On the fictitious world of Pandora, Avatar director James Cameron unleashed many terrible things: greed, brutality and a bewildering array of savage beasts, not to mention a biotech means of going native that Grey Owl (the Victorian "Indian") could only dream of.
None of this alarmed the Catholic Church. Rather, it was Pandora's message of hope and faith in the interconnectedness of life that put the church on high alert.
Vatican Radio chastised the film for presenting nature as "a divinity to worship" and for promoting "all those pseudo-doctrines that turn ecology into the religion of the millennium."
At least the Vatican isn't out of touch.
According to Bron Taylor, author of the new book Dark Green Religion, nature-based spirituality is not only undergoing a renaissance - it's giving religious institutions a run for their money.
Western society is in a dramatic shift away from monotheism, notes Dr. Taylor, professor of religion at the University of Florida. And in many cases, he says, former believers are turning to Mother Earth to fill the spiritual void.
He cites findings that large numbers of people in Europe and the United States express "deep trust in nature as inherently spiritual or sacred."
The trend is obvious on the West Coast. Only 22 per cent of British Columbians attend a religious institution once a month or more, according to a 2008 poll by sociologist Reginald Bibby, compared with 38 per cent in Ontario.
Instead, spiritual seekers are forming de facto congregations in nature's cathedrals - mountain valleys and old-growth forests.
Toni Pieroni, a registered clinical counsellor in Vancouver, says she discovered eco-spirituality about 15 years ago after going through a divorce. "It's become very much part of my [spiritual]practice," she says. "If I don't get out and walk by the trees and by the ocean, I start to suffer."
In eco-spirituality workshops that she leads outside her counselling practice, Ms. Pieroni encourages people to think of the Earth as a sentient being, she says, "and to contemplate that the Earth that they're walking on is also conscious of them."
Similarly, in the movie Avatar, the blue-skinned Na'vi people worship a biological force that unifies their planet and all its life forms. The force is so tangible that the Na'vi can literally plug into it by connecting the tips of their long tails to the fronds of sacred trees.
The movie's spiritual themes align with Ms. Pieroni's own beliefs, she says. "It was pretty amazing to see something like that in a Hollywood blockbuster."
On Pandora, the Na'vi people form circles to channel their world's unifying power, notes Maureen Jack-LaCroix, an eco-spiritual facilitator and event producer known for her work on New Music West Festival and Tears Are Not Enough/LiveAid.
And in Vancouver, hundreds of people gather once a week in 40 community circles organized by Be the Change Earth Alliance, which Ms. Jack-LaCroix launched in 2008.
While the groups are open to people of all faiths, the goal is to restore a sense of connection with Earth's life-support systems and to commit to actions that support sustainability, Ms. Jack-LaCroix explains.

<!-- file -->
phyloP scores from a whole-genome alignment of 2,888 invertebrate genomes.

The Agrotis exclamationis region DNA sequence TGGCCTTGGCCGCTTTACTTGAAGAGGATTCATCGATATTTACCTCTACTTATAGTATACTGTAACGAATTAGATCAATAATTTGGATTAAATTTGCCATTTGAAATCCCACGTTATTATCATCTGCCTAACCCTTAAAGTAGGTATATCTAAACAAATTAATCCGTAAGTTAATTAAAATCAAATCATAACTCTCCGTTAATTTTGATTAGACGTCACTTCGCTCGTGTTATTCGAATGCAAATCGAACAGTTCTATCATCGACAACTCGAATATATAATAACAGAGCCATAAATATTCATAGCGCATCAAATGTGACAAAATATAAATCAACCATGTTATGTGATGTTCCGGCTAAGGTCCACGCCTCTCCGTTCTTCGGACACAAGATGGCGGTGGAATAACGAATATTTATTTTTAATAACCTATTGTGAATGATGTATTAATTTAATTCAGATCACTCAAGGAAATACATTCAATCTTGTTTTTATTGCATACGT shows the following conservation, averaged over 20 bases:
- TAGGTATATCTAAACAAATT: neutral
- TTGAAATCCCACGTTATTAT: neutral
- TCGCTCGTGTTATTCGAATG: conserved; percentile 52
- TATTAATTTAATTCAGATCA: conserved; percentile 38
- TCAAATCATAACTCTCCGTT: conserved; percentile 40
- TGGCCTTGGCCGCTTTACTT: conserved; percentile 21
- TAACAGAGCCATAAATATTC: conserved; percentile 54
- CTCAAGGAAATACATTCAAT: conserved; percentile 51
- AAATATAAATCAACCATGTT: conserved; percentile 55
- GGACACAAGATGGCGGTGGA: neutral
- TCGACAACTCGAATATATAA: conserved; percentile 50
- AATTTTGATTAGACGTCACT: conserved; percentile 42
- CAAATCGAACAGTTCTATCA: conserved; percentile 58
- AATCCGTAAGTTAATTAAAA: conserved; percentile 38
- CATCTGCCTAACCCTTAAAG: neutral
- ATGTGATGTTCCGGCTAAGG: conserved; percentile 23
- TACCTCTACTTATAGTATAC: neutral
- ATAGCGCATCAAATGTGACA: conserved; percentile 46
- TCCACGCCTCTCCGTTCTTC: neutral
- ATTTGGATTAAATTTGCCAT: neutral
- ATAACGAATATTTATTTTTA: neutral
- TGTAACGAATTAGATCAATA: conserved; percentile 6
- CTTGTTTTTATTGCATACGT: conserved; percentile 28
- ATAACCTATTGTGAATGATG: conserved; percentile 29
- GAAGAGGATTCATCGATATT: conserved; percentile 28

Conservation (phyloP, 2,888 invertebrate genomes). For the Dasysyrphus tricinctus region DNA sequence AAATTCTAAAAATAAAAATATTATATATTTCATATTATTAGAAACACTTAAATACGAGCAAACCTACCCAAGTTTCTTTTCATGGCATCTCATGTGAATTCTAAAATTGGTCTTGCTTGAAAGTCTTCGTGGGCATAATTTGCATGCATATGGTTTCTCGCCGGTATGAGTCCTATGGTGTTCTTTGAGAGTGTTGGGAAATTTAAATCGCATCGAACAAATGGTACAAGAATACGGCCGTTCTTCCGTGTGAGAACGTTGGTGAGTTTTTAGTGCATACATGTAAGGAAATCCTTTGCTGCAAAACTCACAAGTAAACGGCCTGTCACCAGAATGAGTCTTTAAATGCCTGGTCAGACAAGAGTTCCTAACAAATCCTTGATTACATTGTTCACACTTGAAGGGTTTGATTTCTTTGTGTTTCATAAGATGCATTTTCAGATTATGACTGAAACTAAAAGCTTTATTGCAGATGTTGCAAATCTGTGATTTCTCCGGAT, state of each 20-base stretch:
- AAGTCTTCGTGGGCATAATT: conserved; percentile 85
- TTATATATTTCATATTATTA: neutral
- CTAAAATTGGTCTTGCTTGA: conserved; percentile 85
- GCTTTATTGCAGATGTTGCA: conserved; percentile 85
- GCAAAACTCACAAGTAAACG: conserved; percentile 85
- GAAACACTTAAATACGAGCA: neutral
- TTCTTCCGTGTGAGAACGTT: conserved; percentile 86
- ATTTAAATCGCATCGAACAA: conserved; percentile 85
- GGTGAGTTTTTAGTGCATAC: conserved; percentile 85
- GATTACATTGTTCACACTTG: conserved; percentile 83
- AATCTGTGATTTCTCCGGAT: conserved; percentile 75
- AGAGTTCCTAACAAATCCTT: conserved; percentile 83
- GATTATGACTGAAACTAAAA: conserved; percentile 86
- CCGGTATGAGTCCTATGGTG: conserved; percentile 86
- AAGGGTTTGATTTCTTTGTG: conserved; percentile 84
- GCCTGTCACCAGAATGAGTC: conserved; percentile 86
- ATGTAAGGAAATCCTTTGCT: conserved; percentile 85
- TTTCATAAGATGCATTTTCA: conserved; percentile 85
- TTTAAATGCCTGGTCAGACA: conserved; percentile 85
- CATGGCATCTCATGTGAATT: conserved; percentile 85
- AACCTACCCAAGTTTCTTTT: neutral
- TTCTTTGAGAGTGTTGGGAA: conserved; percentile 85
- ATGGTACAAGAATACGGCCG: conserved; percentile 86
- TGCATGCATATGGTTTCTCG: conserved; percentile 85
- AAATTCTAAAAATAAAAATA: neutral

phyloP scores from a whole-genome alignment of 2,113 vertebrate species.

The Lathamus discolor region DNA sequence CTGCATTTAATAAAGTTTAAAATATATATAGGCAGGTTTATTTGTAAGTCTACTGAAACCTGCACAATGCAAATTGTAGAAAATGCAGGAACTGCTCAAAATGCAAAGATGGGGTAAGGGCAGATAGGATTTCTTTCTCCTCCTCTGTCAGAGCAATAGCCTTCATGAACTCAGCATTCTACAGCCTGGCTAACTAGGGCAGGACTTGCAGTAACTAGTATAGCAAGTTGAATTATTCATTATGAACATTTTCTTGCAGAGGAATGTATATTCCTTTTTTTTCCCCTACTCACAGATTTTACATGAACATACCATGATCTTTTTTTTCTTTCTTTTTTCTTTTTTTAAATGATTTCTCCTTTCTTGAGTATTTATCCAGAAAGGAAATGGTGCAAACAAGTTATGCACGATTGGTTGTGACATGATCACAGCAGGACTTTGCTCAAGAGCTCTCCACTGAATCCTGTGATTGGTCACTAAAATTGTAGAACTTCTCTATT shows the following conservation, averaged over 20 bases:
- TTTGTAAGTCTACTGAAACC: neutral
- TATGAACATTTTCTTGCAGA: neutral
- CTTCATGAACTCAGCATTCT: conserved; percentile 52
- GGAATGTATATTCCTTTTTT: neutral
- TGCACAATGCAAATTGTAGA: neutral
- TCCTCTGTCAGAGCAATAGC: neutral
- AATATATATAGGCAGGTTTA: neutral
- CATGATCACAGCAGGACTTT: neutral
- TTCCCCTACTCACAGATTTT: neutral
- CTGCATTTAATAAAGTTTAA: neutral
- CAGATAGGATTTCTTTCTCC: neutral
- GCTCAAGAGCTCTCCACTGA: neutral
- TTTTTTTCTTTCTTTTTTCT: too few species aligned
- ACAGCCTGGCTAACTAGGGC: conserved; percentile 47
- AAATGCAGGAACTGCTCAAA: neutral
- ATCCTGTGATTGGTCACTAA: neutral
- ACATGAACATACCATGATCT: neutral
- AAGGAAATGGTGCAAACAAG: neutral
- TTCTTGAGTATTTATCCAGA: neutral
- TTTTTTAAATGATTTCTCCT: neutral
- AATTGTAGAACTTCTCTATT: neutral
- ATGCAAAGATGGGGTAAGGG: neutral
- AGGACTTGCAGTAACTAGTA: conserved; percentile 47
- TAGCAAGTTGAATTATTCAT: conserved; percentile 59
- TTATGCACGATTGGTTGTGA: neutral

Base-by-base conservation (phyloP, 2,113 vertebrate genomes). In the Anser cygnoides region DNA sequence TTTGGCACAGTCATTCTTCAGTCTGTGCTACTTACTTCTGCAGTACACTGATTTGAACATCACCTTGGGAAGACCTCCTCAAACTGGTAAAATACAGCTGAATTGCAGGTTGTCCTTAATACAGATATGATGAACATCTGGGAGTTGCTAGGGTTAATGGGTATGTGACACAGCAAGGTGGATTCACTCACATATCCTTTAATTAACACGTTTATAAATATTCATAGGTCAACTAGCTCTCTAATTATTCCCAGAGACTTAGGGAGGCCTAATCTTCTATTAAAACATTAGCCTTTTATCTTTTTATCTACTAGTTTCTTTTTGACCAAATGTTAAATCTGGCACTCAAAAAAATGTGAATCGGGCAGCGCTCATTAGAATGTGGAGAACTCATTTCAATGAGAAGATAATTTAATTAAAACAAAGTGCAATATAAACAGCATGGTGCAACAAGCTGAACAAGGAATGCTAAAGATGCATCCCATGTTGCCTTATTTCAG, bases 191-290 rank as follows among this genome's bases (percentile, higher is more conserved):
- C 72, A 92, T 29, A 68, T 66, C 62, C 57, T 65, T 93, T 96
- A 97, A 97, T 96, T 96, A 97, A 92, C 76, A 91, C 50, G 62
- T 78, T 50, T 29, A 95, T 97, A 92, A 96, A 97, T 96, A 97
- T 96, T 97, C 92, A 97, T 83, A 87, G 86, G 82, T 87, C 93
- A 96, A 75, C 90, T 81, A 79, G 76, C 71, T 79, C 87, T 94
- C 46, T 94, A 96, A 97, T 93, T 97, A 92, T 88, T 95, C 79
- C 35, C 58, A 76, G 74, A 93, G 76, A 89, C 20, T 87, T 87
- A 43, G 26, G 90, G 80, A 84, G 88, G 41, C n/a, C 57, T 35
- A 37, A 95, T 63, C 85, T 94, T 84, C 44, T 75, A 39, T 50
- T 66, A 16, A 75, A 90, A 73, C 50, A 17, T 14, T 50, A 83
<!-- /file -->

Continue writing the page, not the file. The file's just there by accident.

"The essence of spirituality is feeling connected and not alone," she says.
Dr. Taylor says that dark green religion, despite its ancient pagan roots, is grounded in scientific evidence of DNA and the interrelatedness of life. "You don't have to rely on some supposed revelation that somebody else had somewhere else in some distant time."
Unlike faiths that promise heaven in the afterlife, eco-spirituality calls upon adherents to treat the biosphere as paradise on earth, he explains. Figures such as Al Gore have called environmental destruction a "spiritual crisis."
Nevertheless, as Dr. Taylor points out in his book, modern forms of eco-spirituality have the trappings of conventional faiths.
Like Christianity, Judaism and Islam, it has moderates, mystics and fundamentalists. Followers range from scientists and locavores to radical environmentalists, extreme kayakers, surfers and New Agers involved in eco-psychology, the study of human alienation from the natural world.
The movement has latter-day prophets, including naturalist Henry David Thoreau and Sierra Club founder John Muir, and its own sacred texts, notably Charles Darwin's On the Origin of Species, in which the theory of evolution suggests a kinship between humans and all living things.
It has modern-day crusaders, such as Jane Goodall and David Suzuki, who wage campaigns to protect nature's "sacred balance."
And its mythologies have permeated the mainstream, Dr. Taylor says. He mentions the giant, sentient tree-creatures who defended their ancient forest in The Lord of the Rings, the Circle of Life song in Disney's The Lion King and the reverent approach to documenting nature in BBC's Planet Earth series. "This stuff has deep cultural roots."
Although there is no central organizing body, devotees celebrate their own holidays - equinoxes, solstices and Earth Day - and make mass pilgrimages to sites such as the Carmanah Valley on Vancouver Island and Walden Pond in Massachusetts.
For others, the practice of eco-spirituality is ritualized in "mindful" walks in nature each day, or giving praise to the Earth as they consume their vegan meals.
Gaia disciples may not convince the quarter of Americans who, according to a 2009 Gallup poll, dismiss the theory of evolution - or the faiths that consider worship of Mother Earth to be idolatry.
But Dr. Taylor says it's hard to deny scientific data that explain the processes of nature while also uncovering greater mysteries.
For modern, well-educated people, he insists, "there's no firmer platform on which to build a world view and spirituality than that which we know damn well for sure."